​​If one thinks of a nursing facility as a fragile ecosystem in which each policy, department, staff member, and patient is systematically connected, it is easy to see how a seemingly small change might affect the whole.

Such is the case with consistent assignment, an alternative staffing model that, when put into practice, has been shown to significantly impact such factors as staff retention, resident and family satisfaction, and even clinical outcomes.

Specifically, the term consistent assignment refers to a staffing model in which patients are cared for each and every day by the same staff members, rather than having the clinical staff rotate its assignments from one group of patients to another. The implementation of consistent assignment is the eighth and final goal in the Advancing Excellence in America’s Nursing Homes (AE) campaign, and it may well be the linchpin for the entire initiative.

Recent Achievements

By way of example, a large urban nursing facility in California implemented more than 130 changes in its quest to move from an institutional care model to an individualized, or person-centered, model of care.

But of all the changes made, according to the facility’s administrator, it was the switch to consistent assignment in the first month of the process that helped pave the way for a host of positive results. 
“We built off of relationships that developed and created a sense of community,” said the administrator. As a result, he said, over the past year:
  • The annualized turnover rate for certified nurse assistants (CNAs) declined from 94 percent to 38 percent;
  • The turnover rate for licensed nursing staff declined from 43 percent to 11 percent;
  • The nursing staff only worked with less than the optimal number of staff (“short staffed”) on 10 occasions in 280 days—less than a 3 percent chance a neighborhood would work understaffed on any given day;
  • Nursing department staff call-offs declined by 40 percent;
  • Patients at high risk with pressure ulcers dropped from 25 percent to 11 percent;
  • Residents at low risk with pressure ulcers declined from 4.5 percent to 0 percent; and
  • The overall occupancy rate of the facility increased from 82 percent to 94 percent.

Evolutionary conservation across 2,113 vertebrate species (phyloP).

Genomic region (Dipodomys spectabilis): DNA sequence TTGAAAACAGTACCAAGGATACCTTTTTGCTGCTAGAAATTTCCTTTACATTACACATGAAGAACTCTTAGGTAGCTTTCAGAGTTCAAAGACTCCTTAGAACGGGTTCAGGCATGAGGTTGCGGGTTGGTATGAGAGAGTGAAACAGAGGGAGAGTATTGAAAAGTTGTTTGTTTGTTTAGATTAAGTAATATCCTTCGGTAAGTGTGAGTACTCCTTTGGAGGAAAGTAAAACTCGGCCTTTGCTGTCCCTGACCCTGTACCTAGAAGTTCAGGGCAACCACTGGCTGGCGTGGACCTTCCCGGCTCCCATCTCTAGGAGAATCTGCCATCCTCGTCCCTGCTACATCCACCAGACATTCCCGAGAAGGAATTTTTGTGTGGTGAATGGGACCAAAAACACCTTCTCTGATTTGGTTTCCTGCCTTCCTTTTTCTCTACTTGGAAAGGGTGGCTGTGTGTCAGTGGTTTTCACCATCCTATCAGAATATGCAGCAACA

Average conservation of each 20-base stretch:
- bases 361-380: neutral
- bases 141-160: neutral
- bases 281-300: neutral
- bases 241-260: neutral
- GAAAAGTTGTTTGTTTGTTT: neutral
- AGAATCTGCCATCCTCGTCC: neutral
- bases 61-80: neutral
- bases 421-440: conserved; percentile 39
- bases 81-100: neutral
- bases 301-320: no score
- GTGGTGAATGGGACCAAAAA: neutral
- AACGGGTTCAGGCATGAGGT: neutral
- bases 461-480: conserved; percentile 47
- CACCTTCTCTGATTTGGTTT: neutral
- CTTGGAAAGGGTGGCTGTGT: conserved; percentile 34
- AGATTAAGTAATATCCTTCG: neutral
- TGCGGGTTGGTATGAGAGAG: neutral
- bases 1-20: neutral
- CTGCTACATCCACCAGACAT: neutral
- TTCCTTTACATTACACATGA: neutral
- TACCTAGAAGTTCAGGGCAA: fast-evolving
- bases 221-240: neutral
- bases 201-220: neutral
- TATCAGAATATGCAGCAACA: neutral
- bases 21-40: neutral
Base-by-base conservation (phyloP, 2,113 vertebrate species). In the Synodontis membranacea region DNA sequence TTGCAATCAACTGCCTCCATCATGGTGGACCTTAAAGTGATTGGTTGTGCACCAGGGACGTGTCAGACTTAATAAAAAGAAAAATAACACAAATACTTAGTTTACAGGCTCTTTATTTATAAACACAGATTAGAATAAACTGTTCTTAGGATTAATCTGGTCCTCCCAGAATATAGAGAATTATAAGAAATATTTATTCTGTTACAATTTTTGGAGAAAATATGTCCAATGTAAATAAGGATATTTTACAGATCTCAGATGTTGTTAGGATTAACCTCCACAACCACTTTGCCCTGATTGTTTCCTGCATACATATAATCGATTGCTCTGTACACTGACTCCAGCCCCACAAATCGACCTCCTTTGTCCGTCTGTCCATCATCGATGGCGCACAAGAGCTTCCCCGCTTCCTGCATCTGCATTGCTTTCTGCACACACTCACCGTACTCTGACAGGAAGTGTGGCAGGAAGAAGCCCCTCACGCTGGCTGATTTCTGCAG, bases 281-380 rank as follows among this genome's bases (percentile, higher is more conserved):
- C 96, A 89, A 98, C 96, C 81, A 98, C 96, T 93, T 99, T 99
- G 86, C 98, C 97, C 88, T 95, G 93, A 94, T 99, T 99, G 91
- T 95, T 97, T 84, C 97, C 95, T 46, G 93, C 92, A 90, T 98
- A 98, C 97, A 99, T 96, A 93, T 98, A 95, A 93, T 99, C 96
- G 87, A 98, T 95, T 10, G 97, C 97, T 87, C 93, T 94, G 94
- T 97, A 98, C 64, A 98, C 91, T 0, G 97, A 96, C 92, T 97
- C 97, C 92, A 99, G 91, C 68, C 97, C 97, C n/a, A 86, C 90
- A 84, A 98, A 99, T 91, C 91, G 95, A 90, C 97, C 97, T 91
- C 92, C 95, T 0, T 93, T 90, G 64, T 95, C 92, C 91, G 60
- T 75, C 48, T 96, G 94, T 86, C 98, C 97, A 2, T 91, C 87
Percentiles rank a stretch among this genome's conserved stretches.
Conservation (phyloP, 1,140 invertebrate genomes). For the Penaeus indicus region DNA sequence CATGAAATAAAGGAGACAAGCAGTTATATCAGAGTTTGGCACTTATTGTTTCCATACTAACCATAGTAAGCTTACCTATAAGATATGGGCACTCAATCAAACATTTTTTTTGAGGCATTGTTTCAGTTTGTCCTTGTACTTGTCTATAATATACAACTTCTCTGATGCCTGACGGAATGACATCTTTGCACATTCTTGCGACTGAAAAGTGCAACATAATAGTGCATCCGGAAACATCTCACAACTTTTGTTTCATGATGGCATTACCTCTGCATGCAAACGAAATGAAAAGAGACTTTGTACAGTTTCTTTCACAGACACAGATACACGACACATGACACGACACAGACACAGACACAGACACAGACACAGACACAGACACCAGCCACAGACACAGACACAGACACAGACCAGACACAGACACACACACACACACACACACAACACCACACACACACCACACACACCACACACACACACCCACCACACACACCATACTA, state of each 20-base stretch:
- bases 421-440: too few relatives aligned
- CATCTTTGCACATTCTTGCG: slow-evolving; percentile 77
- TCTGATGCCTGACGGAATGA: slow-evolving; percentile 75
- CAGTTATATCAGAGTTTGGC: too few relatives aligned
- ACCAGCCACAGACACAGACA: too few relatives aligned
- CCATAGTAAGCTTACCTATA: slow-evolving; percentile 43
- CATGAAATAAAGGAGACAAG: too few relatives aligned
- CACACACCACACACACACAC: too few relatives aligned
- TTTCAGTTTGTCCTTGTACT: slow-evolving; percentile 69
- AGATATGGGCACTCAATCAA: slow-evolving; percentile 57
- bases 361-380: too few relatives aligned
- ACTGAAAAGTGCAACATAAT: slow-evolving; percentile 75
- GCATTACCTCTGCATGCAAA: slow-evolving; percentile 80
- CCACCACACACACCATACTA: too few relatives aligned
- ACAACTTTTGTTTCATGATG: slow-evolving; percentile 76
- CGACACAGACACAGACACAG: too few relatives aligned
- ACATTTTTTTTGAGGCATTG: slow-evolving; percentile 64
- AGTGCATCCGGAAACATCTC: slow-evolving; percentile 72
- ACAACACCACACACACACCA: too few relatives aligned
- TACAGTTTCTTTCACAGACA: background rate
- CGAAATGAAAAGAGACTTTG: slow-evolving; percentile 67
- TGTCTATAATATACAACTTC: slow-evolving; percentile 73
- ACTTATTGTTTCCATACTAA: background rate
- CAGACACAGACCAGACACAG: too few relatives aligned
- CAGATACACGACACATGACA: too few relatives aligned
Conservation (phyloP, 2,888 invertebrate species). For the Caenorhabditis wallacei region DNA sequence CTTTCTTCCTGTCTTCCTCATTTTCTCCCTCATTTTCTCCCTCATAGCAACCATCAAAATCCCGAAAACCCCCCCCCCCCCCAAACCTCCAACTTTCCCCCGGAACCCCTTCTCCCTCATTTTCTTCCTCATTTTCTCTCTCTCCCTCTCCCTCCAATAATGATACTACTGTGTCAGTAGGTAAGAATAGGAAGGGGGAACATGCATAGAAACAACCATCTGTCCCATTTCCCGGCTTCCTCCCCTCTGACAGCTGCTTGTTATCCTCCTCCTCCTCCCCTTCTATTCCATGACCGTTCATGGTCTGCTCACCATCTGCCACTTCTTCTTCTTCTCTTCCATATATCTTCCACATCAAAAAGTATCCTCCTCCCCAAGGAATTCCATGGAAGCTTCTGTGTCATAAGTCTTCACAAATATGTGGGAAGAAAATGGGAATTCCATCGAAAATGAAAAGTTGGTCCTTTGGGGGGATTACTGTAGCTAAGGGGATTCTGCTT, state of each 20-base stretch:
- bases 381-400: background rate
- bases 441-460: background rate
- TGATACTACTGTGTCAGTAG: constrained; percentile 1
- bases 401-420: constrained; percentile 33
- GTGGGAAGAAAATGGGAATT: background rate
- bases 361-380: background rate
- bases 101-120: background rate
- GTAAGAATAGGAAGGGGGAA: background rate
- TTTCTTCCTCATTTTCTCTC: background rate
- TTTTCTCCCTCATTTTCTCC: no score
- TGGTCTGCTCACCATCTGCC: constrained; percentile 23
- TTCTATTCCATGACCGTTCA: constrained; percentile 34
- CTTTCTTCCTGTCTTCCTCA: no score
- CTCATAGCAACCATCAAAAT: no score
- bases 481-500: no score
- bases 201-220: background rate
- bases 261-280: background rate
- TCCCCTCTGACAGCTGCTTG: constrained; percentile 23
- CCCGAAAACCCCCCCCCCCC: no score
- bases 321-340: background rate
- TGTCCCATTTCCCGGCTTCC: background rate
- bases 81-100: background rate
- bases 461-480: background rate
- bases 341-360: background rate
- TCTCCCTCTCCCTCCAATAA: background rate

“I am proud of these numbers,” said the administrator. “These percentages are people. By creating a better quality of work life for our staff, we enhanced the residents’ quality of life, and we gave their families greater peace of mind.”
This is by no means an isolated case. In fact, facilities that change from rotating staff assignment after a period of time to consistent assignment have reported an impact on key quality indicators that is profoundly positive. Studies have documented a solid evidence base that consistent assignment lowers turnover (AE Goal 7), improves resident and family satisfaction scores (AE Goal 6), and improves the ability of staff to recognize and address clinical issues at their earliest, most preventable stages (AE Goals 1 – 4).

Why It Works

There is nothing particularly complex or magical about consistent assignment. The key is in allowing caring relationships between staff and patients to develop and flourish over time. In long term care, the work has an inherent meaning for people attracted to caring for others. Yet, management systems such as rotating assignment can interfere with, rather than support, the caring connection with patients that draws people to caregiving work.
Fundamentally, the implementation of consistent staff assignment creates work situations that build on the intrinsic motivation of many staff members—the opportunity to form and sustain close relationships with the patients.
In her article, “Beyond ‘unloving Care’: Linking Human Resource Management and Patient Care Quality in Nursing Homes” (International Journal of Human Resource Management, June 11, 2000), researcher Susan Eaton notes that staff retention is all about relationships. Good relationships are at the heart of good work environments, she says, including relationships with co-workers; across departments; with supervisors; with the organization; and, in the case of long term care facilities, with patients and their families.